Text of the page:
The advent of autonomous vehicles (AVs) alongside human-driven vehicles (HVs) has ushered in an era of mixed traffic flow, presenting a significant challenge: the intricate interaction between these entities within complex driving environments. AVs are expected to have human-like driving behavior to seamlessly integrate into human-dominated traffic systems. To address this issue, we propose a reinforcement learning framework that considers driving priors and Social Coordination Awareness (SCA) to optimize the behavior of AVs. The framework integrates a driving prior learning (DPL) model based on a variational autoencoder to infer the driver's driving priors from human drivers' trajectories. A policy network based on a multi-head attention mechanism is designed to effectively capture the interactive dependencies between AVs and other traffic participants to improve decision-making quality. The introduction of SCA into the autonomous driving decision-making system, and the use of Coordination Tendency (CT) to quantify the willingness of AVs to coordinate the traffic system is explored. Simulation results show that the proposed framework can not only improve the decision-making quality of AVs but also motivate them to produce social behaviors, with potential benefits for the safety and traffic efficiency of the entire transportation system.
Generating 3D faces from textual descriptions has a multitude of applications, such as gaming, movie, and robotics. Recent progresses have demonstrated the success of unconditional 3D face generation and text-to-3D shape generation. However, due to the limited text-3D face data pairs, text-driven 3D face generation remains an open problem. In this paper, we propose a text-guided 3D faces generation method, refer as TG-3DFace, for generating realistic 3D faces using text guidance. Specifically, we adopt an unconditional 3D face generation framework and equip it with text conditions, which learns the text-guided 3D face generation with only text-2D face data. On top of that, we propose two text-to-face cross-modal alignment techniques, including the global contrastive learning and the fine-grained alignment module, to facilitate high semantic consistency between generated 3D faces and input texts. Besides, we present directional classifier guidance during the inference process, which encourages creativity for out-of-domain generations. Compared to the existing methods, TG-3DFace creates more realistic and aesthetically pleasing 3D faces, boosting 9% multi-view consistency (MVIC) over Latent3D. The rendered face images generated by TG-3DFace achieve higher FID and CLIP score than text-to-2D face/image generation models, demonstrating our superiority in generating realistic and semantic-consistent textures.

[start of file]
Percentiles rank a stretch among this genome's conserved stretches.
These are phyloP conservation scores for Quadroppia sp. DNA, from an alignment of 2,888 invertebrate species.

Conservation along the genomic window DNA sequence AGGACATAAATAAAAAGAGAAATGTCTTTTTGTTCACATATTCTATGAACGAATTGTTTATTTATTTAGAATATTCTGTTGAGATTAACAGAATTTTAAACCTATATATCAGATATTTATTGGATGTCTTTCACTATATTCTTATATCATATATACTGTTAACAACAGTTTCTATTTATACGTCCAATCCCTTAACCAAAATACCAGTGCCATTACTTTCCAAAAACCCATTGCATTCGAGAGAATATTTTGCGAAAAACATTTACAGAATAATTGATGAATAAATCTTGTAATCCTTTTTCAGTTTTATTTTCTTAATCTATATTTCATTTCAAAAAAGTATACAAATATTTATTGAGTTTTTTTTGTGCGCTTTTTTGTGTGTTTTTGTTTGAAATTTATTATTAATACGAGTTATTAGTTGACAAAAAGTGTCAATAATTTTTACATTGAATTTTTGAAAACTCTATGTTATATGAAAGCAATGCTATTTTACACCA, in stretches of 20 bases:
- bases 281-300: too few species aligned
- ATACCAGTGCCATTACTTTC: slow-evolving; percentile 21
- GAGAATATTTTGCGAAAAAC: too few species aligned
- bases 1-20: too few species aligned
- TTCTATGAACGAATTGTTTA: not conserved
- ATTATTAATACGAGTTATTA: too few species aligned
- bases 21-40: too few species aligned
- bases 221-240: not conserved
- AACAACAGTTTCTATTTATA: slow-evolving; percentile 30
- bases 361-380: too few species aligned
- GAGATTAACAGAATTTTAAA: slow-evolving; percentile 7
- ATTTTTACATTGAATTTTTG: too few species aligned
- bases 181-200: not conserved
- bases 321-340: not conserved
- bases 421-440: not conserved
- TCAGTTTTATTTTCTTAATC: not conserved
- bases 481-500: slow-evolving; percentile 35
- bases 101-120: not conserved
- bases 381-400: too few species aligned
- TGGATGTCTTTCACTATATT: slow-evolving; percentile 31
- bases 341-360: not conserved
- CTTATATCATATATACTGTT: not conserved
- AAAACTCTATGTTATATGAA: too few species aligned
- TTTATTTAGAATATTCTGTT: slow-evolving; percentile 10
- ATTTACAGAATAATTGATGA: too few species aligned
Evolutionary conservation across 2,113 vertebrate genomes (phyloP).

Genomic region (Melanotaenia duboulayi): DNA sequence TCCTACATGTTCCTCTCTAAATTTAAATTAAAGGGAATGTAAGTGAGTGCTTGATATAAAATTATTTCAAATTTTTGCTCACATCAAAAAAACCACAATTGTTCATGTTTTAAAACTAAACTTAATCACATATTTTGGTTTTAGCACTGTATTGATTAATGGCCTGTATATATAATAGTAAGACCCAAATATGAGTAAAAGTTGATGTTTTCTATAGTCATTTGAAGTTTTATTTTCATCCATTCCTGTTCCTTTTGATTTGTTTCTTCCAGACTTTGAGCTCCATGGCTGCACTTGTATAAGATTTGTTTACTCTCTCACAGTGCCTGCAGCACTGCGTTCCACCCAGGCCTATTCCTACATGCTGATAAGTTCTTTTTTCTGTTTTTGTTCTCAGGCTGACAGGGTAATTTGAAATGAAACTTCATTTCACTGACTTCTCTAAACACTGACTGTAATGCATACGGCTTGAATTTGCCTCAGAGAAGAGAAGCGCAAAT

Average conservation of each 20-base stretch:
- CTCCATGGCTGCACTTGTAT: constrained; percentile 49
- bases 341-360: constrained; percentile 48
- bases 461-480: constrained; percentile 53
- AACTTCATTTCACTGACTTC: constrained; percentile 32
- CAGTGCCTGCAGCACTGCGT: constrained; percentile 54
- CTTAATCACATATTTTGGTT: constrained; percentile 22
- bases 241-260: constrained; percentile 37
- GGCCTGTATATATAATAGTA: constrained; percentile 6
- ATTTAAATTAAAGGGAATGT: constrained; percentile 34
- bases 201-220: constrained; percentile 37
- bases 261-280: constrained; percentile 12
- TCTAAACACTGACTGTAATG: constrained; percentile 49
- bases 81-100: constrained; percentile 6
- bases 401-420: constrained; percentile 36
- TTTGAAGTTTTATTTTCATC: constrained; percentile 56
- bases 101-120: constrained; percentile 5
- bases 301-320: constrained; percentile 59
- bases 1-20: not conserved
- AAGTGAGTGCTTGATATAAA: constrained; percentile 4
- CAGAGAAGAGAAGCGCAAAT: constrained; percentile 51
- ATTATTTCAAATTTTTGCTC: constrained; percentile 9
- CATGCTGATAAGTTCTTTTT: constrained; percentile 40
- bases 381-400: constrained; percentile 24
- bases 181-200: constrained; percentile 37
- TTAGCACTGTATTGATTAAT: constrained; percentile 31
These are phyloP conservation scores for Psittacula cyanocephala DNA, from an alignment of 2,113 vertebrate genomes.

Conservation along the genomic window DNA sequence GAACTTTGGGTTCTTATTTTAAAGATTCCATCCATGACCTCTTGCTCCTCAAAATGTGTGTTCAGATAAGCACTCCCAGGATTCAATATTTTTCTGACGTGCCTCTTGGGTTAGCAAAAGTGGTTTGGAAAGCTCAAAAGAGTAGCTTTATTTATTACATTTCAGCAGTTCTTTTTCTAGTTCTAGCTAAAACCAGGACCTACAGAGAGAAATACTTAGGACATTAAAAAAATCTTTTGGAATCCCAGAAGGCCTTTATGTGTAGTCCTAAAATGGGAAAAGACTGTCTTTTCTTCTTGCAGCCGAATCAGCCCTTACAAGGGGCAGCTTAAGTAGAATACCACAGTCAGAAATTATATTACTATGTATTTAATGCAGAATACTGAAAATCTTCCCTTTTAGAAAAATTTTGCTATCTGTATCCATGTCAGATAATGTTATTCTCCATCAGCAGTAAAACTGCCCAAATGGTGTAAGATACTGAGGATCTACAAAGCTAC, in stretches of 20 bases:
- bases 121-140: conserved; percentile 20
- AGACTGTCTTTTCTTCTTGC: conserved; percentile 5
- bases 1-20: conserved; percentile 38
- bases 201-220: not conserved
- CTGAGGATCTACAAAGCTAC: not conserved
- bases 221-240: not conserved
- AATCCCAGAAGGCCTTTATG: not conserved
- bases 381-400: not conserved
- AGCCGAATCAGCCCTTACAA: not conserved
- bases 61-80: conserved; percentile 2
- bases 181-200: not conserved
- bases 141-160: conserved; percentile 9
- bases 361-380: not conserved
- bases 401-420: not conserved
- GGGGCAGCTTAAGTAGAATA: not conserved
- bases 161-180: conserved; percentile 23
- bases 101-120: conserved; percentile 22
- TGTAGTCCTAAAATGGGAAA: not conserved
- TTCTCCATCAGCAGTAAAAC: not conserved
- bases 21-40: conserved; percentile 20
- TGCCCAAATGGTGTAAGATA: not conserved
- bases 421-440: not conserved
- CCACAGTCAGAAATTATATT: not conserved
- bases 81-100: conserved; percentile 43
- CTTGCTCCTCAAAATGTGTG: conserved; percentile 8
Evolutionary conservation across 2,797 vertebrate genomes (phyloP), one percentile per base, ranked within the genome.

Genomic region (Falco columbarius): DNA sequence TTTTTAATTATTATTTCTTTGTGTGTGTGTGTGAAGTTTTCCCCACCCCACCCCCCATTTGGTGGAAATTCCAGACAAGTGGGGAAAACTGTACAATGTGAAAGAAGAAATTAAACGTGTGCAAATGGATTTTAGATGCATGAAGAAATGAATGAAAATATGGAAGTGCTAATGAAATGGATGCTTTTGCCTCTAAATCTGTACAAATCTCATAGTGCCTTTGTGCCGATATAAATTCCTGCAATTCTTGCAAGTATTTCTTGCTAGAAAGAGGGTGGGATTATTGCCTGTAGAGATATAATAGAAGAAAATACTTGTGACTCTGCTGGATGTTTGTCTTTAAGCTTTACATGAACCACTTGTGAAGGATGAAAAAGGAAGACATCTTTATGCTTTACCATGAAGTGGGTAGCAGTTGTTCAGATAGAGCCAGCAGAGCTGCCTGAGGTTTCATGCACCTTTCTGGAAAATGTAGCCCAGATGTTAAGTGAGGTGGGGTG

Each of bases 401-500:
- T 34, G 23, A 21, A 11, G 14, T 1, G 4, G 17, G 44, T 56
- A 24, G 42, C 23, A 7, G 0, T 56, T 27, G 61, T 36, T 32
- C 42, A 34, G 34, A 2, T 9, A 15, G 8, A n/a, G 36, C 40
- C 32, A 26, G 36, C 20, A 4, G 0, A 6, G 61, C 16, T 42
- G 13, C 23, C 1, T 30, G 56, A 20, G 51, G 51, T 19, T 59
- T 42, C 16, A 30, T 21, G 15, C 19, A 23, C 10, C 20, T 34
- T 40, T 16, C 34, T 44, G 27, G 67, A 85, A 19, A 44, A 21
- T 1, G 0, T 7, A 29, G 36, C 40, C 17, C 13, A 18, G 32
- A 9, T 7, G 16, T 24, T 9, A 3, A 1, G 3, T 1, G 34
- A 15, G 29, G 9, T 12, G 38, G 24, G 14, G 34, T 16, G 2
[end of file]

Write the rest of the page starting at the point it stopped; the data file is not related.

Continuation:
Discrete reinforcement learning (RL) algorithms have demonstrated exceptional performance in solving sequential decision tasks with discrete action spaces, such as Atari games. However, their effectiveness is hindered when applied to continuous control problems due to the challenge of dimensional explosion. In this paper, we present the Soft Decomposed Policy-Critic (SDPC) architecture, which combines soft RL and actor-critic techniques with discrete RL methods to overcome this limitation. SDPC discretizes each action dimension independently and employs a shared critic network to maximize the soft $Q$-function. This novel approach enables SDPC to support two types of policies: decomposed actors that lead to the Soft Decomposed Actor-Critic (SDAC) algorithm, and decomposed $Q$-networks that generate Boltzmann soft exploration policies, resulting in the Soft Decomposed-Critic Q (SDCQ) algorithm. Through extensive experiments, we demonstrate that our proposed approach outperforms state-of-the-art continuous RL algorithms in a variety of continuous control tasks, including Mujoco's Humanoid and Box2d's BipedalWalker. These empirical results validate the effectiveness of the SDPC architecture in addressing the challenges associated with continuous control.